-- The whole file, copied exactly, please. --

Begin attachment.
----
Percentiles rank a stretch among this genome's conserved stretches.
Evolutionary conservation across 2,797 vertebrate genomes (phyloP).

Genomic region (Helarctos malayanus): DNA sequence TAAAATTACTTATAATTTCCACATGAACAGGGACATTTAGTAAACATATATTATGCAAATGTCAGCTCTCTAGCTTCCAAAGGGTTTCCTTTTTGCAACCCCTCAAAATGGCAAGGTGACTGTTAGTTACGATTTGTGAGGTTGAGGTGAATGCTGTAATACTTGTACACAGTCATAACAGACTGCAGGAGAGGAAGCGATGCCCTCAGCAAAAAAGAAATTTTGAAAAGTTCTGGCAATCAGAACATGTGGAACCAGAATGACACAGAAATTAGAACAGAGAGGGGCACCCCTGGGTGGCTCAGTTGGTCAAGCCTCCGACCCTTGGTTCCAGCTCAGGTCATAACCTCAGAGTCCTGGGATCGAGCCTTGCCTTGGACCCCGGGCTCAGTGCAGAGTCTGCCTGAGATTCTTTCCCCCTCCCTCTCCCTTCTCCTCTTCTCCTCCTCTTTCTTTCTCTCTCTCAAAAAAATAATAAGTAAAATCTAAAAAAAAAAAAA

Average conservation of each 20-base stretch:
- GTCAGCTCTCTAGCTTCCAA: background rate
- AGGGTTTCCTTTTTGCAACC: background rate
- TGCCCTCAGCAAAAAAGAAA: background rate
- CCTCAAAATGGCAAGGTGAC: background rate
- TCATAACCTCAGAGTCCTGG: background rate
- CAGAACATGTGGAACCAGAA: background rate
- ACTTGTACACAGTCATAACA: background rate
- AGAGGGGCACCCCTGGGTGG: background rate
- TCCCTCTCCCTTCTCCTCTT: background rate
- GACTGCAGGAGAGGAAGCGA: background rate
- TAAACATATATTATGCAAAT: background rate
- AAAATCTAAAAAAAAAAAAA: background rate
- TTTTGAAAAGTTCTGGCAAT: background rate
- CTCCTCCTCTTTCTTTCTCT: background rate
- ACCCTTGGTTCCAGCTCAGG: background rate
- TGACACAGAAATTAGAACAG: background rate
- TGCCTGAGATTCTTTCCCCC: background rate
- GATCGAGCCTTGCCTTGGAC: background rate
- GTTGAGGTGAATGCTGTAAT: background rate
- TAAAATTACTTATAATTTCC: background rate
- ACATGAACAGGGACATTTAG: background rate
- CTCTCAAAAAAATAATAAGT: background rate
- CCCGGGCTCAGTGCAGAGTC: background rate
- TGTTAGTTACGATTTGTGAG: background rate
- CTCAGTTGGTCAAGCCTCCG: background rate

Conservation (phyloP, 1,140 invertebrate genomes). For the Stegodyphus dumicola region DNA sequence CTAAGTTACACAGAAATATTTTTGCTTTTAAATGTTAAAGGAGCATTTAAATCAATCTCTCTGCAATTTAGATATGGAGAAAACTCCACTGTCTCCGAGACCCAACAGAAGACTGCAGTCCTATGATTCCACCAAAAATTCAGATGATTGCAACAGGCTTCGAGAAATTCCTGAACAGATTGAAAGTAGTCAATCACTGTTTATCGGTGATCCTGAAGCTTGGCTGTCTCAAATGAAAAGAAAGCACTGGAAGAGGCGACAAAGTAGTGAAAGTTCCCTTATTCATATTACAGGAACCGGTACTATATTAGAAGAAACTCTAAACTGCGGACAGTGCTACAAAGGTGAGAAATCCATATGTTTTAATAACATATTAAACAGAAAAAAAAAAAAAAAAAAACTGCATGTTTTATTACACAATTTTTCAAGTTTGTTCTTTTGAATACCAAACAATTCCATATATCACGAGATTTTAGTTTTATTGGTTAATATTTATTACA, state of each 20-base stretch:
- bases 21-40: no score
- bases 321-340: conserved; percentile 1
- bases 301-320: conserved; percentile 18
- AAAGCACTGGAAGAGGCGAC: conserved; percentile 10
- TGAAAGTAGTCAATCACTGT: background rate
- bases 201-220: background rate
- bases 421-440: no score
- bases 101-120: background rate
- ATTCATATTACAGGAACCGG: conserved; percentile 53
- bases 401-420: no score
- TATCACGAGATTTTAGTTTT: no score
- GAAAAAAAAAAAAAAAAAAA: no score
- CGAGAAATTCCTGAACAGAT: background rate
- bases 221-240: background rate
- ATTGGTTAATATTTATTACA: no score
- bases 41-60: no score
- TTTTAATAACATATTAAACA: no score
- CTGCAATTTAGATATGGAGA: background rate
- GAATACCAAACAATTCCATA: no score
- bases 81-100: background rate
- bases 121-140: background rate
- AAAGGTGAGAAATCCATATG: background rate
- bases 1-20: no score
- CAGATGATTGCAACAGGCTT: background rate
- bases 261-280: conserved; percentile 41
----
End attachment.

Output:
Percentiles rank a stretch among this genome's conserved stretches.
Evolutionary conservation across 2,797 vertebrate genomes (phyloP).

Genomic region (Helarctos malayanus): DNA sequence TAAAATTACTTATAATTTCCACATGAACAGGGACATTTAGTAAACATATATTATGCAAATGTCAGCTCTCTAGCTTCCAAAGGGTTTCCTTTTTGCAACCCCTCAAAATGGCAAGGTGACTGTTAGTTACGATTTGTGAGGTTGAGGTGAATGCTGTAATACTTGTACACAGTCATAACAGACTGCAGGAGAGGAAGCGATGCCCTCAGCAAAAAAGAAATTTTGAAAAGTTCTGGCAATCAGAACATGTGGAACCAGAATGACACAGAAATTAGAACAGAGAGGGGCACCCCTGGGTGGCTCAGTTGGTCAAGCCTCCGACCCTTGGTTCCAGCTCAGGTCATAACCTCAGAGTCCTGGGATCGAGCCTTGCCTTGGACCCCGGGCTCAGTGCAGAGTCTGCCTGAGATTCTTTCCCCCTCCCTCTCCCTTCTCCTCTTCTCCTCCTCTTTCTTTCTCTCTCTCAAAAAAATAATAAGTAAAATCTAAAAAAAAAAAAA

Average conservation of each 20-base stretch:
- GTCAGCTCTCTAGCTTCCAA: background rate
- AGGGTTTCCTTTTTGCAACC: background rate
- TGCCCTCAGCAAAAAAGAAA: background rate
- CCTCAAAATGGCAAGGTGAC: background rate
- TCATAACCTCAGAGTCCTGG: background rate
- CAGAACATGTGGAACCAGAA: background rate
- ACTTGTACACAGTCATAACA: background rate
- AGAGGGGCACCCCTGGGTGG: background rate
- TCCCTCTCCCTTCTCCTCTT: background rate
- GACTGCAGGAGAGGAAGCGA: background rate
- TAAACATATATTATGCAAAT: background rate
- AAAATCTAAAAAAAAAAAAA: background rate
- TTTTGAAAAGTTCTGGCAAT: background rate
- CTCCTCCTCTTTCTTTCTCT: background rate
- ACCCTTGGTTCCAGCTCAGG: background rate
- TGACACAGAAATTAGAACAG: background rate
- TGCCTGAGATTCTTTCCCCC: background rate
- GATCGAGCCTTGCCTTGGAC: background rate
- GTTGAGGTGAATGCTGTAAT: background rate
- TAAAATTACTTATAATTTCC: background rate
- ACATGAACAGGGACATTTAG: background rate
- CTCTCAAAAAAATAATAAGT: background rate
- CCCGGGCTCAGTGCAGAGTC: background rate
- TGTTAGTTACGATTTGTGAG: background rate
- CTCAGTTGGTCAAGCCTCCG: background rate

Conservation (phyloP, 1,140 invertebrate genomes). For the Stegodyphus dumicola region DNA sequence CTAAGTTACACAGAAATATTTTTGCTTTTAAATGTTAAAGGAGCATTTAAATCAATCTCTCTGCAATTTAGATATGGAGAAAACTCCACTGTCTCCGAGACCCAACAGAAGACTGCAGTCCTATGATTCCACCAAAAATTCAGATGATTGCAACAGGCTTCGAGAAATTCCTGAACAGATTGAAAGTAGTCAATCACTGTTTATCGGTGATCCTGAAGCTTGGCTGTCTCAAATGAAAAGAAAGCACTGGAAGAGGCGACAAAGTAGTGAAAGTTCCCTTATTCATATTACAGGAACCGGTACTATATTAGAAGAAACTCTAAACTGCGGACAGTGCTACAAAGGTGAGAAATCCATATGTTTTAATAACATATTAAACAGAAAAAAAAAAAAAAAAAAACTGCATGTTTTATTACACAATTTTTCAAGTTTGTTCTTTTGAATACCAAACAATTCCATATATCACGAGATTTTAGTTTTATTGGTTAATATTTATTACA, state of each 20-base stretch:
- bases 21-40: no score
- bases 321-340: conserved; percentile 1
- bases 301-320: conserved; percentile 18
- AAAGCACTGGAAGAGGCGAC: conserved; percentile 10
- TGAAAGTAGTCAATCACTGT: background rate
- bases 201-220: background rate
- bases 421-440: no score
- bases 101-120: background rate
- ATTCATATTACAGGAACCGG: conserved; percentile 53
- bases 401-420: no score
- TATCACGAGATTTTAGTTTT: no score
- GAAAAAAAAAAAAAAAAAAA: no score
- CGAGAAATTCCTGAACAGAT: background rate
- bases 221-240: background rate
- ATTGGTTAATATTTATTACA: no score
- bases 41-60: no score
- TTTTAATAACATATTAAACA: no score
- CTGCAATTTAGATATGGAGA: background rate
- GAATACCAAACAATTCCATA: no score
- bases 81-100: background rate
- bases 121-140: background rate
- AAAGGTGAGAAATCCATATG: background rate
- bases 1-20: no score
- CAGATGATTGCAACAGGCTT: background rate
- bases 261-280: conserved; percentile 41